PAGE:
Large-scale commodity agriculture exacerbates the climatic impacts of Amazonian deforestation

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dc.contributor.author Maeda, Eduardo
dc.contributor.author Abera, Temesgen
dc.contributor.author Siljander, Mika
dc.contributor.author Aragão, Luiz E. O. C.
dc.contributor.author Mendes de Moura, Yhasmin
dc.contributor.author Heiskanen, Janne
dc.date.accessioned 2021-08-15T21:53:53Z
dc.date.available 2021-12-18T03:46:02Z
dc.date.issued 2021-02-16
dc.identifier.citation Maeda , E , Abera , T , Siljander , M , Aragão , L E O C , Mendes de Moura , Y & Heiskanen , J 2021 , ' Large-scale commodity agriculture exacerbates the climatic impacts of Amazonian deforestation ' , Proceedings of the National Academy of Sciences of the United States of America , vol. 118 , no. 7 , 2023787118 . https://doi.org/10.1073/pnas.2023787118
dc.identifier.other PURE: 160273096
dc.identifier.other PURE UUID: cd86c0c9-b6dd-4cd6-87d2-a24d725b0625
dc.identifier.other WOS: 000621748600063
dc.identifier.other ORCID: /0000-0001-7932-1824/work/91492147
dc.identifier.uri http://hdl.handle.net/10138/333163
dc.description.abstract In the Amazon rainforest, land use following deforestation is diverse and dynamic. Mounting evidence indicates that the climatic impacts of forest loss can also vary considerably, depending on specific features of the affected areas. The size of the deforested patches, for instance, was shown to modulate the characteristics of local climatic impacts. Nonetheless, the influence of different types of land use and management strategies on the magnitude of local climatic changes remains uncertain. Here, we evaluated the impacts of large-scale commodity farming and rural settlements on surface temperature, rainfall patterns, and energy fluxes. Our results reveal that changes in land-atmosphere coupling are induced not only by deforestation size but also, by land use type and management patterns inside the deforested areas. We provide evidence that, in comparison with rural settlements, deforestation caused by large-scale commodity agriculture is more likely to reduce convective rainfall and increase land surface temperature. We demonstrate that these differences are mainly caused by a more intensive management of the land, resulting in significantly lower vegetation cover throughout the year, which reduces latent heat flux. Our findings indicate an urgent need for alternative agricultural practices, as well as forest restoration, for maintaining ecosystem processes and mitigating change in the local climates across the Amazon basin. en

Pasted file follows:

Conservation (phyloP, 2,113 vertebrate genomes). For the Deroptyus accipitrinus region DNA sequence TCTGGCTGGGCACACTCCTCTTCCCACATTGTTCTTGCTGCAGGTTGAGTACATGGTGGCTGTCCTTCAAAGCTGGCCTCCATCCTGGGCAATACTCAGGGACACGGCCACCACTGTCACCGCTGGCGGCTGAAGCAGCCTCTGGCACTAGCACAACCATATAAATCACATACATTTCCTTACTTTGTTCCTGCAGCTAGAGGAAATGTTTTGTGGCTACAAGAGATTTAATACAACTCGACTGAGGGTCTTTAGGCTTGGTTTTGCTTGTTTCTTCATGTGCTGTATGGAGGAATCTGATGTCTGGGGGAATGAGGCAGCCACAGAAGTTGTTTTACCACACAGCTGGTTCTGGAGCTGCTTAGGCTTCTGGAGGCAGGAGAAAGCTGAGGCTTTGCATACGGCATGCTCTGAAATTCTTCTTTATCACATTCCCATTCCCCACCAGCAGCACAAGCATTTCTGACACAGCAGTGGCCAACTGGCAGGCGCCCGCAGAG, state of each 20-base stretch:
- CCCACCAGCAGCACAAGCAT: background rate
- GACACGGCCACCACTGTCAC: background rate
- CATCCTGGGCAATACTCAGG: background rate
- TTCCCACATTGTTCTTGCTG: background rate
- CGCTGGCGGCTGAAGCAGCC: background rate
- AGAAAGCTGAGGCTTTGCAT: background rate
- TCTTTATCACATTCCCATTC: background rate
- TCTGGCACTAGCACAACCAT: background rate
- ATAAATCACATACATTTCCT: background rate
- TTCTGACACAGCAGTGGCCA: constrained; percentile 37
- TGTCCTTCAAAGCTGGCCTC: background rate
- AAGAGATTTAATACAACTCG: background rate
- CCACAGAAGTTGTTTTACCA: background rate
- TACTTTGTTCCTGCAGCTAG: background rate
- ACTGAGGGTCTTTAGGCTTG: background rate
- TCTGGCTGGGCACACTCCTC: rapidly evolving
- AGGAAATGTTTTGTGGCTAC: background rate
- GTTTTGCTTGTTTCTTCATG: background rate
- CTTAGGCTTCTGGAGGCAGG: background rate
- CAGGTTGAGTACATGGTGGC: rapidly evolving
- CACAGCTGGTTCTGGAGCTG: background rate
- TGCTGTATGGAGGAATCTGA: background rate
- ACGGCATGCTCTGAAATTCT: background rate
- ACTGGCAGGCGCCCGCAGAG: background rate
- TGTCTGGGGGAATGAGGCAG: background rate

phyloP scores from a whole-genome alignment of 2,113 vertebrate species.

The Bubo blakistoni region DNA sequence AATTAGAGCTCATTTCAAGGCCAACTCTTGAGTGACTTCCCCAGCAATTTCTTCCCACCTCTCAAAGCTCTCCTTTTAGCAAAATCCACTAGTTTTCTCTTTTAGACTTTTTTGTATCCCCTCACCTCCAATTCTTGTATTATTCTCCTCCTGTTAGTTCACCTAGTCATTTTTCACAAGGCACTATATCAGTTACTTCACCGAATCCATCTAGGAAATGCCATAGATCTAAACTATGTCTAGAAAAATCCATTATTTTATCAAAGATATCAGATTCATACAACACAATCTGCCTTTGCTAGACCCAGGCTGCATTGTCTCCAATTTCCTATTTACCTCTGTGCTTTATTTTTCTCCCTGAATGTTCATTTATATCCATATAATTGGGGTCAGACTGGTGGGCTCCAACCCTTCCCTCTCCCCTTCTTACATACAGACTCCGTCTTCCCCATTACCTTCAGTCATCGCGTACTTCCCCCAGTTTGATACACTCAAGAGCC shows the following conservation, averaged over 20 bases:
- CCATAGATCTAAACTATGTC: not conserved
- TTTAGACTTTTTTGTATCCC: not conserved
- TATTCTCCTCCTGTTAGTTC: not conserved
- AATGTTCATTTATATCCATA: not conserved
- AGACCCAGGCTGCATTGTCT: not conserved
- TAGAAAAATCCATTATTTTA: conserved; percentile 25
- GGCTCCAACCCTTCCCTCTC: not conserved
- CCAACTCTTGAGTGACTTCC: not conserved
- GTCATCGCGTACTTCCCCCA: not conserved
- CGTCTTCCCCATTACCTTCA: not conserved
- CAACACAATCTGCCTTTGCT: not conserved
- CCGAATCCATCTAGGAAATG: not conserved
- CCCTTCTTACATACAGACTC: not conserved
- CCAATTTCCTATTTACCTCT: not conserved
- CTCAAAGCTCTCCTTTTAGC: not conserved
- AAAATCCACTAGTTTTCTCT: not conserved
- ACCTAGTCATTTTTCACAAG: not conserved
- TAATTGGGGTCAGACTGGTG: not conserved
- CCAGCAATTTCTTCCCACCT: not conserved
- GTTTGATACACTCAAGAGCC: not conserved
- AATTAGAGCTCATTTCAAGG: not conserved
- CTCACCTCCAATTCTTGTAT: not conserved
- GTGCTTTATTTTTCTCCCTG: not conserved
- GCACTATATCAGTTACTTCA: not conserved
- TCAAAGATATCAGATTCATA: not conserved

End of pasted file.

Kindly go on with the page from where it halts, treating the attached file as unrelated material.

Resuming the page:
dc.format.extent 10
dc.language.iso eng
dc.relation.ispartof Proceedings of the National Academy of Sciences of the United States of America
dc.rights.uri info:eu-repo/semantics/openAccess
dc.subject ALGORITHM
dc.subject Amazon forest
dc.subject ECOSYSTEM
dc.subject LAND-SURFACE TEMPERATURE
dc.subject MATO-GROSSO
dc.subject MULTIYEAR
dc.subject PERFORMANCE
dc.subject SPACE
dc.subject TIME
dc.subject VALIDATION
dc.subject VEGETATION
dc.subject agricultural expansion
dc.subject deforestation
dc.subject land use
dc.subject regional climate
dc.subject 4111 Agronomy
dc.subject 1171 Geosciences
dc.title Large-scale commodity agriculture exacerbates the climatic impacts of Amazonian deforestation en
dc.type Article
dc.contributor.organization Department of Geosciences and Geography
dc.contributor.organization Helsinki Institute of Sustainability Science (HELSUS)
dc.contributor.organization TreeD lab - Terrestrial Ecosystem Dynamics
dc.contributor.organization Earth Change Observation Laboratory (ECHOLAB)
dc.contributor.organization Institute for Atmospheric and Earth System Research (INAR)
dc.description.reviewstatus Peer reviewed
dc.relation.doi https://doi.org/10.1073/pnas.2023787118
dc.relation.issn 0027-8424
dc.rights.accesslevel openAccess
dc.type.version acceptedVersion

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